Understanding Power and Authority
Leaders have power and control, and they need to know how and when it’s appropriate to use them.
You can’t be a bully and be a good leader.
Followers know that any leader, a supervision, manager, or project lead, has power and control that can be exerted in completing tasks or setting goals. Leaders may not understand the impact their power has on others. Here’s an interesting example.
Pete was an excellent manager, a top employee and highly skilled technically. He was a Senior Director at a major manufacturing plant, in charge of millions of dollars of deliverables in a 24/7 environment. As his responsibilities grew, and more new people joined his team, Pete’s behavior began to shift.
The Times They Are A Changin’
For one, he did not like working with younger workers, and was vocal about it. Also, the stress of the 24/7 manufacturing cycle was getting to him, as he checked his phone constantly, even waking up in the middle of the night to check on the latest updates. By the time he got to work in the morning, he was irate and fuming at what he had learned overnight. Every day, he stormed into the plant with a scowl on his face. He didn’t even say hello or good morning to people, instead, he shouted orders and disrupted team meetings. In fact, on one occasion, Pete was so frustrated and fed up with those team members he considered not up to speed, or lazy or unprepared, he called them out publicly, embarrassing and shaming them, especially those young millennials.
While in different times, Pete’s behavior would have been overlooked, in the second decade of the 2000s, it was not. More than one official complaint landed on HR’s desk about Pete’s behavior, his belittling comments, his flying off the handle, his unpleasant demeanor, his barking and snapping at employees. Finally, when it came time for his annual performance review, his boss and the HR department were fed up. Pete received one of the worst reviews of his career, with a warning that if he didn’t fix his behavior, he would be out of a job. And, Pete was a 20-year employee, had a patent for a special technology product, and had been sent to training for upper management. Yet, his career hit the rocks because of his behavior.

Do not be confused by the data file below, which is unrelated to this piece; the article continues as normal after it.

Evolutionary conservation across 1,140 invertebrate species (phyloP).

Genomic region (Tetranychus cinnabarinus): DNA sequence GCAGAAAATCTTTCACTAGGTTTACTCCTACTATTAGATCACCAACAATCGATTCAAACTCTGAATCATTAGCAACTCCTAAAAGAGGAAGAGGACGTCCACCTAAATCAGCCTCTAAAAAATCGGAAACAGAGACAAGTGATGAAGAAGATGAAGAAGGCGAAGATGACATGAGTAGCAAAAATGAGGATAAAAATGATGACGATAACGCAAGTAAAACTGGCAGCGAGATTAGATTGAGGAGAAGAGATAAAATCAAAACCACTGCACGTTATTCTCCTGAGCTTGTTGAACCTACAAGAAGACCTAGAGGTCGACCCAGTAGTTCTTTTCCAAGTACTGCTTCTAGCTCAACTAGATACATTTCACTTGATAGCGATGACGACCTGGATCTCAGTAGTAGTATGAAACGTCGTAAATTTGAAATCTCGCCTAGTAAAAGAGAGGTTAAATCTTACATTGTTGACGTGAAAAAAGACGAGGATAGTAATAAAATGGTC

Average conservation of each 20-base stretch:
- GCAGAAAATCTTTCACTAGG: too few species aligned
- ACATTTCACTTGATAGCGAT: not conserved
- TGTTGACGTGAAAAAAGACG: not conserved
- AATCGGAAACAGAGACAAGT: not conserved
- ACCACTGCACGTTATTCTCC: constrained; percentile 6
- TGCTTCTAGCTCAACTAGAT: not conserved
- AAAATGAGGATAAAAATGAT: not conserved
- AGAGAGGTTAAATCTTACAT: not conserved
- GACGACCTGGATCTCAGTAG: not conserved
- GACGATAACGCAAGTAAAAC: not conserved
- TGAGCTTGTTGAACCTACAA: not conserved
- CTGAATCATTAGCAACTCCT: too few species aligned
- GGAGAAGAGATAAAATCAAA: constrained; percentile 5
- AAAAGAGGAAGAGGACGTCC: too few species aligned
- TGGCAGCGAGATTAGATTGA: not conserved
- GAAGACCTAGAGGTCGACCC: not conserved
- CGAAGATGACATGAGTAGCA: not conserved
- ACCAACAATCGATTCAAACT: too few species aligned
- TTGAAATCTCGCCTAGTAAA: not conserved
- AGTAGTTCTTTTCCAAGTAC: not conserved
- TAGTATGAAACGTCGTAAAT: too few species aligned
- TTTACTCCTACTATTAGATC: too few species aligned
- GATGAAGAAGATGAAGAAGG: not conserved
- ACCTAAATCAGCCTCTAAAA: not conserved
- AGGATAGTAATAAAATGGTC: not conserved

Perception and Empathy
When Pete had a chance to reflect on his circumstances, the topic of using power came up. It was pointed out to Pete that he was perceived as “throwing his weight around” or leaning on people with the power he had as a Senior Director. Pete did not see this point and became somewhat defensive about the drift of the conversation. So, Pete let out all his frustrations and stuck to his story, claiming to be in the right, blaming his behavior on the millennials. But when he was presented with that same scenario in reverse, with himself as the one being belittled, shouted at, bullied, etc., he was shocked to realize that he was wielding his power all wrong. He missed the mark about how people perceived him in his leadership position. His un-empathic behavior may not have been intended as bullying, but bullying was exactly the behavior he was guilty of.
Intimidation Doesn’t Work
What this shows is the magnitude of the power of a leader, and how leaders can unconsciously use their power to intimidate, hurt and bully employees. Once Pete’s eyes were opened, he had his big AH-HA moment. He realized that he could use the power he was unaware of as a leader in a more supportive manner. He even had to learn and rehearse the exact language to use when dealing with an issue in a team meeting. With this new perspective and some newfound empathy, Pete learned to control his stress. He stopped checking his phone in the middle of the night. In fact, he shut off his phone and computer at 7:00PM and left them off until 7:00AM. He began exercising more. He even started meditating. With this stress relief and new approach to his behavior with perspective and empathy, Pete learned how to lead, not just how to be the boss.
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